NOTES:  Bill Giles said last night that tonight’s game is not even expected to draw 40,000, “unless we get a real good gate sale.”  Last year’s home opener drew 48,251.  Giles is blaming mostly strike backlash….  But then, things aren’t all bad.  A couple of thousand people showed up to watch last night’s workout.  “Looks like Opening Day in Atlanta,” said Pete Rose….  Then there was Kiteman 3, who said yes, he had indeed seen files of one of his predecessors crashing into the stands in center.  “Oh, Lord,” said Kiteman 3, “I was pulling for him.  I said, ‘Come on, man.’  I hated to see that, boy.”  But Kiteman also vowed, “I’m gonna ruin it for everybody else.  I’m gonna do it right.” …  The Phillies have not won an opener since 1974, when they beat the Mets.  Winning pitcher that day?  Mac Scarce….  New numbers – Lerrin LaGrow 39, George Vukovich 29, Luis Aguayo 16, Ruben Amaro 12, Keith Moreland 6….  It turned out Mike Anderson had an option left after all these years, so the Phillies were able to option him to Oklahoma City instead of outrighting him.

Today’s sports calendar


Phillies are a-changin’


If you haven’t noticed that the theme of the Phillies’ 1980 season is, in a word, change, check out tonight’s 8:05 p.m. opener.


First, the weather should be beautiful, a distinct change from last season, when the home opener was postponed because of rain.  Even the first-ball delivery will be different from a year ago, when Army parachutists dropped in.


Can there be any doubt that the Phillies are pulling out all the stops to try to change their luck from last season’s dismal, fourth-place finish?


Tonight the Phillies are reverting to an old standby from pervious championship seasons – Kiteman.  He (T.J. Beatty in real life) will fly from high atop the stands to the plate, where he will deliver the first baseball of 1980 to Mayor Bill Green.  Green, who also wasn’t here last year, will go to the mound and throw the ball to manager Dallas Green, who wasn’t around a year ago, either.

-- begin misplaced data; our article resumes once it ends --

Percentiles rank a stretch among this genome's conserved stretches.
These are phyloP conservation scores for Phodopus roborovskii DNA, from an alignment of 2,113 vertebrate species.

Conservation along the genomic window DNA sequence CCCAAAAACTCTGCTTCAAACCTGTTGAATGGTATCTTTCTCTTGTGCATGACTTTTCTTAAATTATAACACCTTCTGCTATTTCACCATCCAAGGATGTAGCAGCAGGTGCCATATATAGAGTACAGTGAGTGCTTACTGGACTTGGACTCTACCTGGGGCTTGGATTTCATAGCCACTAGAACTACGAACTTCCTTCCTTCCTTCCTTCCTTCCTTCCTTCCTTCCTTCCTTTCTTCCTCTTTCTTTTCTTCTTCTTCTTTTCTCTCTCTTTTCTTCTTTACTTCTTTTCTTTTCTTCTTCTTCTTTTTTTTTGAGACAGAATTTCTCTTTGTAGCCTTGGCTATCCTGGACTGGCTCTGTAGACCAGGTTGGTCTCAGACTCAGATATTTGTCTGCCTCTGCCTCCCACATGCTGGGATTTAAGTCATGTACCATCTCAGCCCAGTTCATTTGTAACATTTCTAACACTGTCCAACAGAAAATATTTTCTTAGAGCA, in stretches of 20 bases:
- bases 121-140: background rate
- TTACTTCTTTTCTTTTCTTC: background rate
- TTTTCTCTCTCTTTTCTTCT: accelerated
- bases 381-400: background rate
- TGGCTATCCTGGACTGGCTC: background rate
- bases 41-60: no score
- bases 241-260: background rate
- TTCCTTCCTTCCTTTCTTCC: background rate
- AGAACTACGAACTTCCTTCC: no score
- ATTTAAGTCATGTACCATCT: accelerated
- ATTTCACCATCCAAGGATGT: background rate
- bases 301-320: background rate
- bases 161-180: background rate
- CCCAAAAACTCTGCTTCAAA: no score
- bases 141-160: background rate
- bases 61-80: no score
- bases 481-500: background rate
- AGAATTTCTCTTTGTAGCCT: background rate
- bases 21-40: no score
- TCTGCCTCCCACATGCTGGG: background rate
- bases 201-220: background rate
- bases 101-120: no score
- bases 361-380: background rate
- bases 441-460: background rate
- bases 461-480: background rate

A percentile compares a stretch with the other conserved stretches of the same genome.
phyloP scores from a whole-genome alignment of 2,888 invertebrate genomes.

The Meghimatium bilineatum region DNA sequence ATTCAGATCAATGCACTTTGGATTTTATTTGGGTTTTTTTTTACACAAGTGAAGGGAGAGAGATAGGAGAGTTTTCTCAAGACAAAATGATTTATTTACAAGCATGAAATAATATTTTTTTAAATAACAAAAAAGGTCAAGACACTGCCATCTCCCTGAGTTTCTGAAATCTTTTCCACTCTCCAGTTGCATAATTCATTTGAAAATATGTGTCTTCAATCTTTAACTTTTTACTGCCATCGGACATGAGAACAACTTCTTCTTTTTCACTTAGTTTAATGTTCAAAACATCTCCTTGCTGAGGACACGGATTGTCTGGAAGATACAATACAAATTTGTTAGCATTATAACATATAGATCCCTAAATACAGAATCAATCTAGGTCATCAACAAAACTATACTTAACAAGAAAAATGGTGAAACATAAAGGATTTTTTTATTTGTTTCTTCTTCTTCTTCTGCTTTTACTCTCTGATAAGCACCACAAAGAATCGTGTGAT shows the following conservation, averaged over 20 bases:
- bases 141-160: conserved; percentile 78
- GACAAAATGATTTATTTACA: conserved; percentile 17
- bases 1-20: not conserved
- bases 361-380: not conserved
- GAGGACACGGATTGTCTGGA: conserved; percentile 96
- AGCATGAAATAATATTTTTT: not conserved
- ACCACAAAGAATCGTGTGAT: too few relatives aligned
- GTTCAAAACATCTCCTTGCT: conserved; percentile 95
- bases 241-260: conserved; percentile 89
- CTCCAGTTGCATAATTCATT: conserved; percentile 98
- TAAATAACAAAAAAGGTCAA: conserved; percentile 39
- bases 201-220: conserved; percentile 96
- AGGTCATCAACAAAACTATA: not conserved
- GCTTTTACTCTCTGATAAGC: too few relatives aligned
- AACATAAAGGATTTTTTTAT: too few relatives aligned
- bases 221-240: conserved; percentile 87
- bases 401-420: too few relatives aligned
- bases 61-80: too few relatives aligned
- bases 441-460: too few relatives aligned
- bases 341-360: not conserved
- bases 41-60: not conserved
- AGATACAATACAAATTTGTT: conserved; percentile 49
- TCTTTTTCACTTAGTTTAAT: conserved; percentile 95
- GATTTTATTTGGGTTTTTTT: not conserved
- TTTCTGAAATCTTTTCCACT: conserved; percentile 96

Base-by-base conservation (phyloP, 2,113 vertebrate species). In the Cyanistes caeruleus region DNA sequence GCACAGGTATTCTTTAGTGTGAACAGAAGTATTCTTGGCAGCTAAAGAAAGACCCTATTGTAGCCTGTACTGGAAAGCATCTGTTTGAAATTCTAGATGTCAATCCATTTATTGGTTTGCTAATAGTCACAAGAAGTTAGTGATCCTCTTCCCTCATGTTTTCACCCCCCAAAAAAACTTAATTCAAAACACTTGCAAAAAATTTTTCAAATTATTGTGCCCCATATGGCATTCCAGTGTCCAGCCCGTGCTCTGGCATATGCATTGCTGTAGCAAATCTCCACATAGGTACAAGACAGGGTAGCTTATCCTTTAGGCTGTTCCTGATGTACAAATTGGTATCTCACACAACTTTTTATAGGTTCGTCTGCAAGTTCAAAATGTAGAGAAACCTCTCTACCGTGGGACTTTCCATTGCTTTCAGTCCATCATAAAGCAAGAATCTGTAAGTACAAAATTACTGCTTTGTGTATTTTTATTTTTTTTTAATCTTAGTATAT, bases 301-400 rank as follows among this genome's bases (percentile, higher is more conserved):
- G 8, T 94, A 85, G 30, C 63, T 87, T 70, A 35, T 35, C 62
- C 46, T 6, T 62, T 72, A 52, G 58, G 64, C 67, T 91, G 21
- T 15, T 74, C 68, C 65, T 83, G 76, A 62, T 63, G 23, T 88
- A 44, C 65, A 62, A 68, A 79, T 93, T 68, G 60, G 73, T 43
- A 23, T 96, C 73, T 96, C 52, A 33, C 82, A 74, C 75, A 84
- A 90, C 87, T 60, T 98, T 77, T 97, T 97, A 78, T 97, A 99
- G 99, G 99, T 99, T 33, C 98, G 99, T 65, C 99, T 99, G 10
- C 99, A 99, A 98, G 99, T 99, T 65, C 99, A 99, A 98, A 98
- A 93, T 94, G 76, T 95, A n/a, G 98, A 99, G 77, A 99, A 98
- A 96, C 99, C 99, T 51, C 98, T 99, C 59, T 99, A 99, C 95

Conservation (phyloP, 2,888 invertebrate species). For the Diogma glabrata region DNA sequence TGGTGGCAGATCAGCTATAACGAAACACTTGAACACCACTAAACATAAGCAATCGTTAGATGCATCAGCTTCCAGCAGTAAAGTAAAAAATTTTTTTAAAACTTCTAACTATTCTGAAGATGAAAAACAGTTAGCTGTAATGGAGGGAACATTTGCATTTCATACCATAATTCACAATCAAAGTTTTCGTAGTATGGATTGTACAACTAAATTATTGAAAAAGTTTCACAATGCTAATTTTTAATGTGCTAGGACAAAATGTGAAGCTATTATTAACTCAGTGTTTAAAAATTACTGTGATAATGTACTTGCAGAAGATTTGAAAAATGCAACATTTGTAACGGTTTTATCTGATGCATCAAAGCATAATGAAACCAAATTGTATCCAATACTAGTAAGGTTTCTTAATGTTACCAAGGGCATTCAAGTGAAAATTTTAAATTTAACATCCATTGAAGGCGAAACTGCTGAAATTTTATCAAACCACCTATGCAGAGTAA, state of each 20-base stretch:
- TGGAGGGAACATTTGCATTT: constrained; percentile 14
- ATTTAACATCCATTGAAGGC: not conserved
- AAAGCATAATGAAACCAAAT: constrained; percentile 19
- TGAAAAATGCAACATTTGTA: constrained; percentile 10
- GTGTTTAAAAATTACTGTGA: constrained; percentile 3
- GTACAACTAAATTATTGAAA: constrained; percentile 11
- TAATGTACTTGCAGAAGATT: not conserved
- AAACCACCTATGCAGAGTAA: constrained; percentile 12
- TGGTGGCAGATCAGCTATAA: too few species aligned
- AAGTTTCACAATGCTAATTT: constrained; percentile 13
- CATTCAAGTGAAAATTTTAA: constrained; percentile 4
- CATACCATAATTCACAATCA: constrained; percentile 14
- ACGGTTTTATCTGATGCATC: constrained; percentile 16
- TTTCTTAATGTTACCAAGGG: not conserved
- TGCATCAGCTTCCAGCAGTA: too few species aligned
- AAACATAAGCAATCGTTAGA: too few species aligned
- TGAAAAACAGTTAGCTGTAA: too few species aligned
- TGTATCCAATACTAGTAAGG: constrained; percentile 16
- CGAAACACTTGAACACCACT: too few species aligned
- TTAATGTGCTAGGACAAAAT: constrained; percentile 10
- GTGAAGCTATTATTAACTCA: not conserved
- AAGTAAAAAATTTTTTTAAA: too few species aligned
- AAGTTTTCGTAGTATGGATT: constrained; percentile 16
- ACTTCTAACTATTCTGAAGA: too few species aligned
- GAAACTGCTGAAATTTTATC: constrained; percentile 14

The schedule of opening-day ceremonies also includes a performance by the bands of Plymouth-Whitemarsh and Bishop McDevitt Highs, the national anthems of Canada and the U.S. by the all-Philadelphia boys choir and – oh, yeah, the Phillies vs. one of the Eastern Division’s strongest teams, Montreal.

Vet’s eye-catching display is a headache for hitters


By Jayson Stark, Inquirer Staff Writer


The good news about the Phillies’ new outfield home run display is that it’s really easy to see.


The bad news about the Phillies’ new outfield home run display is that it’s too easy to see.


It’s so easy to see, that even guys coming to bat can see it.  What’s bad about that is that they see it instead of the baseball.


“Hey, if I’d had that when I was playing, Gene Mauch might have thought I was a helluva pitcher,” manager Dallas Green said.  “I might have won another game.”


The first people to discover that the display interfered with the hitter’s background were the Montreal Expos.


The Expos took batting practice yesterday afternoon, then sent their manager, Dick Williams, to vice president Bill Giles’ office.  Williams said Montreal was considering protesting the game if the display was still there tonight.


So last night Giles had the portion of the display closest to dead center field taken down.  He is hoping that will be enough.


‘As long as I can still keep most of it up, I’m not upset,” said Giles, who was walking around wearing a sign that said, “Goof Tickets Still Available.”


“If I have to take the whole thing down, then I’m upset.”


Giles was taking this pretty well, considering that it seems as though every time he gets a big promotional idea, the players come along and mess it up.  Who’s running this show, anyhow?


“They want us to his home runs, right?”  Green said.  “Well, if they want us to hit home runs, we’ve got to be able to see.”